• Financial confidence and knowledge is still low, but with the changes in pension provision, many more will have to grapple with how they are going to fund their retirement and the various options on offer.
  • Does financial advice still focus on Dad? Potentially, but that needs to change.
  • It is no longer the case that men are always the main breadwinners. While women are more likely to take time off to have children, and to work part-time while their families are young, we also now have the availability of shared parental leave, flexible working (for both parents) and far more career options for women. Although, of course, the pay gap remains. Research by UBS shows that women are making many more of the family’s financial decisions. When you are advising a client, do you include their partner in the discussions, or suggest it?

Is financial advice taking all of this into account?

As well as considering your clients' current situation, you may need to help them adjust their expectations of what life in their 50s, 60s and beyond, will look like.

Managing our money for a longer life

As life expectancy increases, so does the number of older people in our population.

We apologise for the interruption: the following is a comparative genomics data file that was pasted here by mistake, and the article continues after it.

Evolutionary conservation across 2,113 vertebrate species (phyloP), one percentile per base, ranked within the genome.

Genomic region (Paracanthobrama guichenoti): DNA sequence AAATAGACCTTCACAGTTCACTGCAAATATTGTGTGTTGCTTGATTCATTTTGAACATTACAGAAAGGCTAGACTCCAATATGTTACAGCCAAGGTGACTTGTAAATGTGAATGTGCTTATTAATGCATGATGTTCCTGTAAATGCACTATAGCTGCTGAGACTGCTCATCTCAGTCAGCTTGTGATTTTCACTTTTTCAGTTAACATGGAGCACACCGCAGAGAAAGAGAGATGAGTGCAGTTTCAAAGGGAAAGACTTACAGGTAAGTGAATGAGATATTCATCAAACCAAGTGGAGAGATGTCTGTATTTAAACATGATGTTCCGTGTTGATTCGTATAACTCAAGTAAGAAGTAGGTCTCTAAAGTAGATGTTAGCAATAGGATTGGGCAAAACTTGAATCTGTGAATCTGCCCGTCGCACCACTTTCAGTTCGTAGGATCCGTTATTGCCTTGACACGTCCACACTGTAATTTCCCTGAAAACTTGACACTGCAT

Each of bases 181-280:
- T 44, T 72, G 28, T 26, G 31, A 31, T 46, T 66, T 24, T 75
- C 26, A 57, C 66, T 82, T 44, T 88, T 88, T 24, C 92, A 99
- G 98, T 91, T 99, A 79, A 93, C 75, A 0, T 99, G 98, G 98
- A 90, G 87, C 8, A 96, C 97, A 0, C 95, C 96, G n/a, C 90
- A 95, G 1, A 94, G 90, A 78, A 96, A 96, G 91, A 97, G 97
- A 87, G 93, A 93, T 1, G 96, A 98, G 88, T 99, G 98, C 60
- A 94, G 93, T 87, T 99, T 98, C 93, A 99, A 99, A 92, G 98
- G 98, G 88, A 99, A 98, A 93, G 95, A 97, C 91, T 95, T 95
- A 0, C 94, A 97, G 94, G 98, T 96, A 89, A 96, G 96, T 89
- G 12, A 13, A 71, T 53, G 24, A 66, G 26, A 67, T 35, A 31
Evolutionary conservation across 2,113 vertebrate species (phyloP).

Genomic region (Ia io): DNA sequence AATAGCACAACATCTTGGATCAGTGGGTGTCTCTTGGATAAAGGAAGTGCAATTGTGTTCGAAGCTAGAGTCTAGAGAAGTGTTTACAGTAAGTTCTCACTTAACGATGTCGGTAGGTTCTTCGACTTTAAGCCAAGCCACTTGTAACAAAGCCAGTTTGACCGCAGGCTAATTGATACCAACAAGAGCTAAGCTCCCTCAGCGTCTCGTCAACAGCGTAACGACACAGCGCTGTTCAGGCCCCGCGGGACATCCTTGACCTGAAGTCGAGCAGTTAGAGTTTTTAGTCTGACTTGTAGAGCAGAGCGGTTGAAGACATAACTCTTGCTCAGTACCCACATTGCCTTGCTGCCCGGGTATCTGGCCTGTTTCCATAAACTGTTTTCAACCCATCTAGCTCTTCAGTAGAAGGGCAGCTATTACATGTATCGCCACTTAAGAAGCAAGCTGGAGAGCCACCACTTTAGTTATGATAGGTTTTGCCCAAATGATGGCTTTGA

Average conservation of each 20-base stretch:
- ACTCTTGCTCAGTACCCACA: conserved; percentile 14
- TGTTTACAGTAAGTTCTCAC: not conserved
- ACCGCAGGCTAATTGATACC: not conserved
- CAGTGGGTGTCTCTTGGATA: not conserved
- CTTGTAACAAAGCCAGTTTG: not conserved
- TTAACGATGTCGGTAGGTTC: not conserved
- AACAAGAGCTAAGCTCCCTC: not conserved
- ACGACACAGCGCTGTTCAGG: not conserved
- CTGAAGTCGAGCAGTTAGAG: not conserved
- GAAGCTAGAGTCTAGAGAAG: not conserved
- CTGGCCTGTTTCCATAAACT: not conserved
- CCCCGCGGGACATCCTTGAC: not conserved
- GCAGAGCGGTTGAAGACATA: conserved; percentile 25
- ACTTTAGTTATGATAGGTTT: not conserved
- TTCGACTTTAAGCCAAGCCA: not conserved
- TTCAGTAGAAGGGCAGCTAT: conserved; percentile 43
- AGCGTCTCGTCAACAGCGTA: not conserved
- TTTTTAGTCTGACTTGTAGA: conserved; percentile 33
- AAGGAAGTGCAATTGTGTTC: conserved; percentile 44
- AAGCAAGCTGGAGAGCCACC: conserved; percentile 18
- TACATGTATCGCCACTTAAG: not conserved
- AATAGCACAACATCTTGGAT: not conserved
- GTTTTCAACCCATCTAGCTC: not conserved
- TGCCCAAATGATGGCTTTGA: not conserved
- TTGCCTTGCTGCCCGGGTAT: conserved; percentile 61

The Office for National Statistics (ONS) data tells us that one in every five people (18.2 per cent) in 2017 were 65 or older and this is projected to reach around one in every four people (24 per cent) by 2037. 

That is not ‘news’. Everyone knows we are living longer, but there is also a higher likelihood of living with impaired health for longer – potentially without appropriate healthcare or care support in place, and/or without the money to fund it.

Healthy life expectancy is now 63.3 years for males and 63.9 years for females in England.

So that is potentially between 16 to 20 years of living in poor health.

Not only is there a societal need to support the ageing population, there is a financial advice need to support an ageing population.

The demand for advice should be expected to increase given the shift in life expectancy and the impact on client needs. And women, typically, live longer than men.

So we know we are living longer but we also know there is increasingly likely to be an advice gap.

Research by The London Institute of Banking and Finance, in conjunction with Seven Investment Management (7IM), showed that when planning for retirement and later life, most people do not take financial advice and have not even begun to think about preparing for later life care.

The value of property is not currently being factored in, despite accounting for more than half their assets, which may reflect a desire to leave an inheritance and/or help out younger generations.

In fact in excess of 70 per cent say that they are not currently taking advice and regard themselves as family-focused, cash conscious and cautious investors.

To this end they want to protect their inheritance to pass on to their family; have confidence in cash in the flexibility and security it gives them; and are cautious in their approach to investing money due to needing to provide an ongoing income and the potential costs they may incur in paying for long-term care.